“Remember we have talked significantly about direct evidence,” he continued. “We have heard a lot of direct evidence on the president’s abuse of power. We’ve heard it from witnesses who talked to the president. We’ve seen press conferences. We’ve seen text messages. We’ve seen emails. Not all of those emails were provided by the administration; they were done pursuant to a FOIA (Freedom of Information Act) request and a lawsuit. But we have them nonetheless.”

“And the circumstantial evidence begins to mount,” Jones added.

He then recited the definition of circumstantial evidence as, “Proof of a chain of facts and circumstances that tend to prove or disprove a fact.”

“That is continuing to mount,” Jones asserted.

The senator commented that he is “anxious to see” what the president’s legal team will “say and do” when given the chance to present their case.

Later in the video, Jones renewed his call for Democrats to be able to call witnesses during the trial. However, he mocked the idea of “reciprocity,” the concept that Republicans would be able to call witnesses if Democrats are allowed to, as “silly.”

Jones specifically said that Hunter Biden should not be allowed to be called as a witness. Jones has endorsed former Vice President Joe Biden’s 2020 presidential bid, saying that he would ultimately back whomever the Democrats nominate against Trump, no matter how radical that individual is.

Watch the full video:

Sean Ross is the editor of Yellowhammer News. You can follow him on Twitter @sean_yhn

2 hours ago

Alabama State Port Authority signs concession agreement for automobile RO/RO terminal

The Alabama State Port Authority and AutoMOBILE International Terminal (AIT) this week signed a concession agreement for the $60 million automobile roll on/roll off (RO/RO) terminal currently under construction.

AIT will operate the facility when completed in early 2021.

The agreement was signed at the Port of Mobile. AIT is a joint venture between Terminal Zarate, S.A., a Grupo Murchison company headquartered in Buenos Aires, Argentina, and Neltume Ports, headquartered in Santiago, Chile.

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“We’re extremely pleased to see these world class services companies invest in both our region and our port. AIT’s investment will create a new U.S. gateway for shipping finished automobiles for both U.S. and global manufacturing and consumer markets,” James K. Lyons, director and CEO of the Alabama State Port Authority, said in a statement.

The under-construction 57-acre (23.06 hectares) terminal is located on the ASPA’s main port multimodal complex, and when completed, will have an annual throughput of 150,000 units. The facility is located on Mobile Harbor and is serviced by five Class I railroads and a rail ferry service with connections throughout North America and immediate, unencumbered access to major U.S. interstate and highway systems.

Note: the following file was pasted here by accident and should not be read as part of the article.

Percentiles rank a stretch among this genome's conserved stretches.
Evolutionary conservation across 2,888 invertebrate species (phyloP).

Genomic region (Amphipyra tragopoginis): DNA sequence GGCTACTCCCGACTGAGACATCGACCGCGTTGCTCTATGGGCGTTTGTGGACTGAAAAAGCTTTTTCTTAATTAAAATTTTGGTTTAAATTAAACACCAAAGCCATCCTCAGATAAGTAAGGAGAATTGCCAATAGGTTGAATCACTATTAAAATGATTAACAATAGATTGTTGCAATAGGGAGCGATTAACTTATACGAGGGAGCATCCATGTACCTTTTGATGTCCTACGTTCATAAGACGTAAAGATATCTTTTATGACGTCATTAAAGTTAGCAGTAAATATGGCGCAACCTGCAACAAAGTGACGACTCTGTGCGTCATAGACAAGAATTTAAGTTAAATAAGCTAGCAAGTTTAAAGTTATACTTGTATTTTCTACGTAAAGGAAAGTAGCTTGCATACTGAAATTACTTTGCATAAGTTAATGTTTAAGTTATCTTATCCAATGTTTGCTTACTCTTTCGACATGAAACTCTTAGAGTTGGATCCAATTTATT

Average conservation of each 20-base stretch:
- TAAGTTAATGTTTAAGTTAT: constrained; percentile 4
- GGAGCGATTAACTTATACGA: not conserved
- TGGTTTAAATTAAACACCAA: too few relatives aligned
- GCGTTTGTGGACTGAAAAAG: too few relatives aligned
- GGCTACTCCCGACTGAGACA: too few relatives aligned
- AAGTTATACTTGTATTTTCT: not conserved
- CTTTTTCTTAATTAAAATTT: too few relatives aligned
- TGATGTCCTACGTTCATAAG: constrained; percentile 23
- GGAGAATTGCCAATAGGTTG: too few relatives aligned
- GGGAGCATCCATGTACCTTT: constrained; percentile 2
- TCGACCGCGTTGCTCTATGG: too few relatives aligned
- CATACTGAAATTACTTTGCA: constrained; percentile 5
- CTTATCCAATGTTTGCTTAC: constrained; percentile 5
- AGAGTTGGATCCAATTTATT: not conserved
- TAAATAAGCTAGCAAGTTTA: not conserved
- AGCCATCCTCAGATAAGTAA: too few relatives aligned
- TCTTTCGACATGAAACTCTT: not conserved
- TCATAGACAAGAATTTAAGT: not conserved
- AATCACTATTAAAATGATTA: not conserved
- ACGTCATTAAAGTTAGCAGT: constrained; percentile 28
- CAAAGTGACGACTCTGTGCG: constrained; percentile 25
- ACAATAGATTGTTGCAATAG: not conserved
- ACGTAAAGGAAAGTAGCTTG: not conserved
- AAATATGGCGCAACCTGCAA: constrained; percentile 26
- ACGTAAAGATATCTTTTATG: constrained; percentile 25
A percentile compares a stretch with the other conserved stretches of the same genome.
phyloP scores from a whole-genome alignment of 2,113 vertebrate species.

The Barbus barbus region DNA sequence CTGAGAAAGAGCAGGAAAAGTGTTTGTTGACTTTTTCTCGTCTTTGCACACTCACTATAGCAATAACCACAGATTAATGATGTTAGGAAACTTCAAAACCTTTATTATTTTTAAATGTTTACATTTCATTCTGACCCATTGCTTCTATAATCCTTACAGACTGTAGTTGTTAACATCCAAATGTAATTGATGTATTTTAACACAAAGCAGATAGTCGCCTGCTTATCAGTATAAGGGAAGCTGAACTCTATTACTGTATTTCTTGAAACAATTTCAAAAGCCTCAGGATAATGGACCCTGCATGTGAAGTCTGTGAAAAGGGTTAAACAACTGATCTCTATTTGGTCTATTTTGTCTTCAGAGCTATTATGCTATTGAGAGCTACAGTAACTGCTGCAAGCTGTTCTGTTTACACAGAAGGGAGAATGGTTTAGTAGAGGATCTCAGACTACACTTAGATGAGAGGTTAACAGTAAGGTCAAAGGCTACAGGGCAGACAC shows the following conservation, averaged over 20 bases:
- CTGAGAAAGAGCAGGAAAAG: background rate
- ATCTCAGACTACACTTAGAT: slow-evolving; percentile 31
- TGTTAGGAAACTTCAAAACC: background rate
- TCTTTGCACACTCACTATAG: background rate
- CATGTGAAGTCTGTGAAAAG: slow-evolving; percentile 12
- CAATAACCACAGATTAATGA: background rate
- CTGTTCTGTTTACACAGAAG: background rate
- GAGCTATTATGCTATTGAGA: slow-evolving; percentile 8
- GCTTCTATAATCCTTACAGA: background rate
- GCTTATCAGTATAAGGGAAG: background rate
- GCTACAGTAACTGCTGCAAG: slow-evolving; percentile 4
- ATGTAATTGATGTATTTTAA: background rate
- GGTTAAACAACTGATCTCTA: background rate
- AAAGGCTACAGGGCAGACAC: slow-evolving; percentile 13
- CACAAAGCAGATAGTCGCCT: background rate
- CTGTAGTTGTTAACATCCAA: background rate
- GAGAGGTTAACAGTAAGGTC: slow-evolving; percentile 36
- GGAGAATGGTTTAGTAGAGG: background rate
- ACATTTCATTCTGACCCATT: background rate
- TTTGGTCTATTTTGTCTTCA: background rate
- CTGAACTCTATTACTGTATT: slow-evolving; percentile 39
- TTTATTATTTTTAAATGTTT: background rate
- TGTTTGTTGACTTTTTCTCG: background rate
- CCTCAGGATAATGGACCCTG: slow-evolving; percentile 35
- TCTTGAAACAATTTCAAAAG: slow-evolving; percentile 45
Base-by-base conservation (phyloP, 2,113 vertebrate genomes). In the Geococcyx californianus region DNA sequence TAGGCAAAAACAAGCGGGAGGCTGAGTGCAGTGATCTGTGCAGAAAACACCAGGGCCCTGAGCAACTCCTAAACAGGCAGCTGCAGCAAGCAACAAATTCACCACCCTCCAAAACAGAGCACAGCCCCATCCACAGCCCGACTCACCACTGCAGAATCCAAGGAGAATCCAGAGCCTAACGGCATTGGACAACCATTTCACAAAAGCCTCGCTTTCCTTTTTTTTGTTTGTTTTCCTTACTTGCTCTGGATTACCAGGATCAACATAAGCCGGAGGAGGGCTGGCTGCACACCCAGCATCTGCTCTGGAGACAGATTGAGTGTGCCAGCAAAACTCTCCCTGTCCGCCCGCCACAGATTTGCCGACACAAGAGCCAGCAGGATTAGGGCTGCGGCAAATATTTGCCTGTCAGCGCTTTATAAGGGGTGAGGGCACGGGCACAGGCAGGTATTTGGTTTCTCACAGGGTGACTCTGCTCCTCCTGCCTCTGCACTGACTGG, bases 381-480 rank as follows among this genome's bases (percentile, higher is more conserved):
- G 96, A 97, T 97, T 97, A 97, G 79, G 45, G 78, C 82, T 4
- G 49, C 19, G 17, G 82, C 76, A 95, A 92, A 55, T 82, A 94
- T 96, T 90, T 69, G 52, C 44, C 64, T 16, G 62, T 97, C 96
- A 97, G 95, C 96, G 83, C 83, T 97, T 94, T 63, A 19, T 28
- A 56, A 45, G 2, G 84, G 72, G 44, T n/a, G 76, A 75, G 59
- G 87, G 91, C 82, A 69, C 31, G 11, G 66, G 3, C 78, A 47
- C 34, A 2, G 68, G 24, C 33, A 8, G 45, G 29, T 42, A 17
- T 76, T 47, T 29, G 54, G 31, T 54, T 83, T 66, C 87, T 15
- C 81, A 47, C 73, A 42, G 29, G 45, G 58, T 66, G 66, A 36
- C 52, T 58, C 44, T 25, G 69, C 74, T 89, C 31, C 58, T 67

The Port Authority and AIT over two years ago signed a Memorandum of Understanding regarding the automobile RO/RO terminal.

Sean Ross is the editor of Yellowhammer News. You can follow him on Twitter @sean_yhn

2 hours ago

Doug Jones: Jeff Sessions’ recusal ‘about the only thing I think he did right as attorney general’

As the race for the Republican Party’s nomination for Alabama U.S. Senate race has heated up, the topic of then-U.S. Attorney General Jeff Sessions’ recusal from any investigation dealing with the 2016 presidential election has become the hot campaign topic.

At a Marshall County campaign stop earlier this month, Sessions defended his decision on the recusal, noting that it was following the Department of Justice rules and procedures. However, since then, both U.S. Rep. Bradley Byrne (R-Fairhope) and former Auburn University head football coach Tommy Tuberville, two of Sessions’ opponents in the GOP senatorial nomination contest, have both raised the issue in the context of Sessions’ ability to serve as a U.S. Senator.

Incumbent Sen. Doug Jones (D-Mountain Brook), who will be the opponent in the November general election for the eventual Republican nominee, disagreed with Byrne and Tuberville.

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Jones, also a former U.S. attorney during the Clinton administration, categorized Sessions’ recusal as “about the only thing” Sessions did properly during his service as the Trump administration’s top law enforcement official.

“I do,” Jones replied. “It’s about the only thing I think he did right as attorney general. But he absolutely did that correctly. I’ve been a DoJ person myself. I was in the position of U.S. attorney, and I think he had to do that. I think it was the right thing to do. And I said that at the time, by the way. This is not something new. I said that at the time.”

“We’ll see who ends up being the nominee,” he continued. “But there will be plenty to talk about — about Jeff’s record if he ends up being the nominee. But that is one thing he and I will both agree on.”

@Jeff_Poor is a graduate of Auburn University, the editor of Breitbart TV and host of “The Jeff Poor Show” from 2-5 p.m. on WVNN in Huntsville.